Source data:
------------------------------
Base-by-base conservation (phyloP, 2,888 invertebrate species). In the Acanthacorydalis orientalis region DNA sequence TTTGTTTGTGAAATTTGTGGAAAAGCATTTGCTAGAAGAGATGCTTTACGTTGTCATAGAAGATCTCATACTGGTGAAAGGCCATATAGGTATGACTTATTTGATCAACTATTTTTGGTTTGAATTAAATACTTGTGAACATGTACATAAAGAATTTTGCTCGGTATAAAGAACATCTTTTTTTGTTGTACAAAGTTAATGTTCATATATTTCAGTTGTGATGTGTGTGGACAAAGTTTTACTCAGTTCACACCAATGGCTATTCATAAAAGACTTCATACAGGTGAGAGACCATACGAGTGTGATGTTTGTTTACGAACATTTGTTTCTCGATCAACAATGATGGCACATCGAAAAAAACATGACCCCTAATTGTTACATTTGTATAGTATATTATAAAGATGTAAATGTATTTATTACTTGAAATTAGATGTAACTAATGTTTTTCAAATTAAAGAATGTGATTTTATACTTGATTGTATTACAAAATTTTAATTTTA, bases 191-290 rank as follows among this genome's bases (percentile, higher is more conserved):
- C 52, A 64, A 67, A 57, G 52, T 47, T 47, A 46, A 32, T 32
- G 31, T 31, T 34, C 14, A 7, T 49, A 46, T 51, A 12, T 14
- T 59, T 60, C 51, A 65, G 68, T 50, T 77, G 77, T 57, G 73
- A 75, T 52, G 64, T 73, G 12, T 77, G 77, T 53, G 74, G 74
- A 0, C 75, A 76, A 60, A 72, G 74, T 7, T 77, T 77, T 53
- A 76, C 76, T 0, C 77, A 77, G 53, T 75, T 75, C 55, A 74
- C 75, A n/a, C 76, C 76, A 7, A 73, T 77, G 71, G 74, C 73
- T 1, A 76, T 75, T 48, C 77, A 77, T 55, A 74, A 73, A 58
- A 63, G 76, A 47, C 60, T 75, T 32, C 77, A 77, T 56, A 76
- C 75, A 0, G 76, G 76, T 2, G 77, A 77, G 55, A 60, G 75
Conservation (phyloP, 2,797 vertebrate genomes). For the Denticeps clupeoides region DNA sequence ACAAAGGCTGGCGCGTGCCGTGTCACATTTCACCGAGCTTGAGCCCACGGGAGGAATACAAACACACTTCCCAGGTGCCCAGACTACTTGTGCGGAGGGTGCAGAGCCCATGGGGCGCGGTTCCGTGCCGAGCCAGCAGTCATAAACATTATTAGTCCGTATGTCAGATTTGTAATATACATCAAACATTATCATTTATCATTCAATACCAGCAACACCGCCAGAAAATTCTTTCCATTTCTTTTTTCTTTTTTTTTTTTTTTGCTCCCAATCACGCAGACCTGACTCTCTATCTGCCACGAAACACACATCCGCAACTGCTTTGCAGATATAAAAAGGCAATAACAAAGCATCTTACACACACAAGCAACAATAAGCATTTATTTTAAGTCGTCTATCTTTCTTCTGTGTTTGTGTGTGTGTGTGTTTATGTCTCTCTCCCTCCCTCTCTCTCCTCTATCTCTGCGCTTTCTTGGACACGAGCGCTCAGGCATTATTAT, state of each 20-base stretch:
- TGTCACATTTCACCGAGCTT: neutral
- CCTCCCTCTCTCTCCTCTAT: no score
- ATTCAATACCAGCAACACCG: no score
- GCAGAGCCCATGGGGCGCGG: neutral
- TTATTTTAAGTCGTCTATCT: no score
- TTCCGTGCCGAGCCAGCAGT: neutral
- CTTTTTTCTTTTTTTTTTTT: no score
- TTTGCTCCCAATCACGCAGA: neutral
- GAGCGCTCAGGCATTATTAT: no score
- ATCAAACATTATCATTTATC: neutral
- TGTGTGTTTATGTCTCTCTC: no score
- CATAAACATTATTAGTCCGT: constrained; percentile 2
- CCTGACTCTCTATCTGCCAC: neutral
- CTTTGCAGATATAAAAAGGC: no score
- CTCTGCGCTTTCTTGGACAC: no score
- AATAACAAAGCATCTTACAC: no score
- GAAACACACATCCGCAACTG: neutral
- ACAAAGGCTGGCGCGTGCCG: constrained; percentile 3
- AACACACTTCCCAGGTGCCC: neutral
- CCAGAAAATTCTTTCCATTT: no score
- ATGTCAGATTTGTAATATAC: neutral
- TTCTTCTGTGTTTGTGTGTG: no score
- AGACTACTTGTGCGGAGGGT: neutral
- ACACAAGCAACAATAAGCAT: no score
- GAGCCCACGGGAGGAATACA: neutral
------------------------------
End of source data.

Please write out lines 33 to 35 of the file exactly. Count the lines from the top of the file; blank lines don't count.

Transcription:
- ATGTCAGATTTGTAATATAC: neutral
- TTCTTCTGTGTTTGTGTGTG: no score
- AGACTACTTGTGCGGAGGGT: neutral